Is this Deficiency Making You Sick, Old and Depressed?

depression causes, low vitamin levels, low vitamin d effects, symptoms of low vitamins, causes of sicknesses

By David Blyweiss, M.D., Advanced Natural Wellness

August 18, 2017

  • Correct this deficiency and amazing things can happen
  • Up to 75% of all Americans are D-ficient
  • A strong weapon against aging, illness and death

Some people refer to their bodies as “machines”. But I have to tell you. Keeping your body finely tuned is a great deal more complicated than, say, maintaining a car. You can’t “fix” your body by clearing a pipe, turning a wrench or replacing a hose.

However, there are many things that can help make your body less likely to break down and succumb to age, illness, pain, depression or early death.

Maintaining adequate levels of vitamin D is one of them. For example patients with low vitamin D levels….

  • Have more than double the risk of a heart attack
  • Are about 57% more likely to develop type 2 diabetes
  • Have a greatly increased chance of premature death
  • Are much more likely to suffer from depression
  • Have more bone loss and bone mineralization defects associated with increased frailty and bone fractures
  • Are at higher risk of accelerated mental decline, including about a 50% greater chance of developing Alzheimer’s.

Now if you think your chances of developing vitamin D deficiency is low, I’ve got some news for you. As long as you’re living and breathing, you’re at risk running low on vitamin D.

Up to 75% of Americans are D-ficient

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My new patients are always surprised when I include vitamin D testing in their initial blood workup. It’s simply something most people don’t believe they can be deficient in.

But at minimum – when the cut-off for deficiency is set at 20 ng/ml concentrations of 25-hydroxy vitamin D – about 40% of Americans are deficient. This is a dreadful statistic.

However many experts, including myself, believe the absolute minimum deficiency point should be set at 30 ng/ml. In this case, the number of people here in the U.S. considered deficient rises to a whopping 75%.

If 40% is dreadful, I’d have to say 75% is catastrophic. It also means that anyone can fall prey to deficiency in this life-giving nutrient… even you.

This makes it extremely important to have your vitamin D levels tested. All you have to do is ask your doctor for a 25-hydroxy vitamin D test.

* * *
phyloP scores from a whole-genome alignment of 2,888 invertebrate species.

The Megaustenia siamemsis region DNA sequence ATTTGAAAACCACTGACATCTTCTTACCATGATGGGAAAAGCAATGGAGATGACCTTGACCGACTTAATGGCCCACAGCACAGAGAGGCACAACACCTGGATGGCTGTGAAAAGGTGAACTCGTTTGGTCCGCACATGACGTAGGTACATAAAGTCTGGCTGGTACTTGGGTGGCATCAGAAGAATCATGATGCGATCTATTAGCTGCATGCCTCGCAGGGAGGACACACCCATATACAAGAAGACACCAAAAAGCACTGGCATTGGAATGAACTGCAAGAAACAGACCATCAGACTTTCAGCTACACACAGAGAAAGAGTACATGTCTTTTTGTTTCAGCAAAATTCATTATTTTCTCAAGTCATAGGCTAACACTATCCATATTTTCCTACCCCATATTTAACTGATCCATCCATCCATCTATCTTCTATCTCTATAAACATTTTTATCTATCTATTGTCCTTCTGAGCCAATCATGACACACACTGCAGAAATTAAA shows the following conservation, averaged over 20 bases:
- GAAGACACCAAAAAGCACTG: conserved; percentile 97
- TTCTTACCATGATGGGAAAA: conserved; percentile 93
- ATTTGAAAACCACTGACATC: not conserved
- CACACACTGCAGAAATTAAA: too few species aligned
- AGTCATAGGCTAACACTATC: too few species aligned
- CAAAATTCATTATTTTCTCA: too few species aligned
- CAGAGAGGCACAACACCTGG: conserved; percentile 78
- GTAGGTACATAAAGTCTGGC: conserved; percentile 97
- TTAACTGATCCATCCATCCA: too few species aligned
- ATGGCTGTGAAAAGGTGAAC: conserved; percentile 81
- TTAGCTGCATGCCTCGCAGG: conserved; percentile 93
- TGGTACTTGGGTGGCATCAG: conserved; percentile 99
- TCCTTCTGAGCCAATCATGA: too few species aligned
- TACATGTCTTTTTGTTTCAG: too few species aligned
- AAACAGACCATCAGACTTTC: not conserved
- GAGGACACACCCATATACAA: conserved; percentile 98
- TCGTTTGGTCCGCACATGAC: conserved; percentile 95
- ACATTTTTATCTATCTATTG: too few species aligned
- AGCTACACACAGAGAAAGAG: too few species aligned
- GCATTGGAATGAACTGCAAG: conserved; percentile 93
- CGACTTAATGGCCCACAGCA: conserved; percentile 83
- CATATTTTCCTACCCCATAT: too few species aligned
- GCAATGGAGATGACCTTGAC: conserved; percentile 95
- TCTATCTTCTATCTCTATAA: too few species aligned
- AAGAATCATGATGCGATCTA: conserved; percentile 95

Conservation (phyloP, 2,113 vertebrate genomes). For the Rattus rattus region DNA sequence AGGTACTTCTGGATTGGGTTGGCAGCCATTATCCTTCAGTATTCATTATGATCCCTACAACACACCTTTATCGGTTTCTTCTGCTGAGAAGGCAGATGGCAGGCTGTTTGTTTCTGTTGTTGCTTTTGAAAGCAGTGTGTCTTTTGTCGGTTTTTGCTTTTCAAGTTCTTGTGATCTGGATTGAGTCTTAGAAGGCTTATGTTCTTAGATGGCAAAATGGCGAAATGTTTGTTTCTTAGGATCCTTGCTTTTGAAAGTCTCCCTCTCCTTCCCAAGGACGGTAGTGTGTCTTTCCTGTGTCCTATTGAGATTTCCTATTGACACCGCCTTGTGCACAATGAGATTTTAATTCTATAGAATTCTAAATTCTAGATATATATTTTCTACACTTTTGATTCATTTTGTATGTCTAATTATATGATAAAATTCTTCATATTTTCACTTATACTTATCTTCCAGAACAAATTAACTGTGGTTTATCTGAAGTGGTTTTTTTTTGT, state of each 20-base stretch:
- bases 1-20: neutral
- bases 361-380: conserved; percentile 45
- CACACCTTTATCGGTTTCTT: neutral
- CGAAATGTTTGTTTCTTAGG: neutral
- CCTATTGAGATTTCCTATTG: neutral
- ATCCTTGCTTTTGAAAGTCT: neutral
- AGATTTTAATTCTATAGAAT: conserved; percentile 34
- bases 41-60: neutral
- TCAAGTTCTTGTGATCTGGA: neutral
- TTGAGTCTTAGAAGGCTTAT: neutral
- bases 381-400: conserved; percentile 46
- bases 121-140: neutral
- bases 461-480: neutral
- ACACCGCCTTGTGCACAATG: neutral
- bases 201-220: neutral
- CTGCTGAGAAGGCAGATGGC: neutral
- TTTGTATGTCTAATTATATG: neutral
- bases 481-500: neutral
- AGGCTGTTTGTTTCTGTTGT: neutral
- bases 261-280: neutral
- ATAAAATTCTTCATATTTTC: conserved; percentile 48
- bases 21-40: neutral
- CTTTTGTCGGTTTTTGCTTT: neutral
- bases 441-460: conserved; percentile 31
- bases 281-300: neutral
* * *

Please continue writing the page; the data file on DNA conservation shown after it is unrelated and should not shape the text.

If your levels are low, you’re at risk of a short lifespan marked with pain, illness, depression and mental decline.

But when you correct this deficiency, amazing things can happen.

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Vitamin D is one of your strongest weapons against aging, illness and death.

It reduces your risk of heart disease, diabetes, cancer and Alzheimer’s. It increases energy levels, boosts physical strength, shuts down pain and helps boost the absorption of minerals that protect your bones. Hundreds of genes look to vitamin D to function better and most tissues/organs have vitamin D receptors on them. In fact, it is better defined as a hormone…not just one of a number of vitamins.

Vitamin D even wards off several bacterial and viral infections, protects against autoimmune disorders and fights off depression. Plus, it can save you from a premature death.

To achieve these remarkable results, take the results of your 25-hydroxy vitamin D test seriously.

If your levels are 30 ng/ml or lower, take at least 8,000 IU of vitamin D3 in the cholecalciferol form (better if it has low dose vitamin K2 and even better with a bit of vitamin A too) each day and retest in three months.

If your levels are 31 to 40 ng/ml, supplement with a 5,000 IU daily combination for three months. Then retest.

If your numbers are over 40, you’re not deficient. Still, it’s a good idea to take 2,000-4,000 iu daily to maintain sufficient levels. Shoot for a total of 60-75 ng/ml, especially if you’ve been diagnosed with an autoimmune issue.

SOURCES:

Giovannucci E, et al. 25-hydroxyvitamin D and risk of myocardial infarction in men: a prospective study. Arch Intern Med. 2008 Jun 9;168(11):1174-80.

Mitri J, et al. Vitamin D and type 2 diabetes: a systematic review. Eur J Clin Nutr. 2011 Sep;65(9):1005-15.

Schöttker B, et al. Vitamin D and mortality: meta-analysis of individual participant data from a large consortium of cohort studies from Europe and the United States. BMJ. 2014 Jun 17;348:g3656.

Anglin RE, et al. Vitamin D deficiency and depression in adults: systematic review and meta-analysis. Br J Psychiatry. 2013 Feb;202:100-7.

Rizzoli R, et al. Vitamin D supplementation in elderly or postmenopausal women: a 2013 update of the 2008 recommendations from the European Society for Clinical and Economic Aspects of Osteoporosis and Osteoarthritis (ESCEO). Curr Med Res Opin. 2013 Apr;29(4):305-13.

Miller JW, et al. Vitamin D Status and Rates of Cognitive Decline in a Multiethnic Cohort of Older Adults. JAMA Neurol. 2015 Nov;72(11):1295-303.

Littlejohns TJ, et al. Vitamin D and the risk of dementia and Alzheimer disease. Neurology. 2014 Sep 2;83(10):920-8.

Forrest KY, et al. Prevalence and correlates of vitamin D deficiency in US adults. Nutr Res. 2011 Jan;31(1):48-54.

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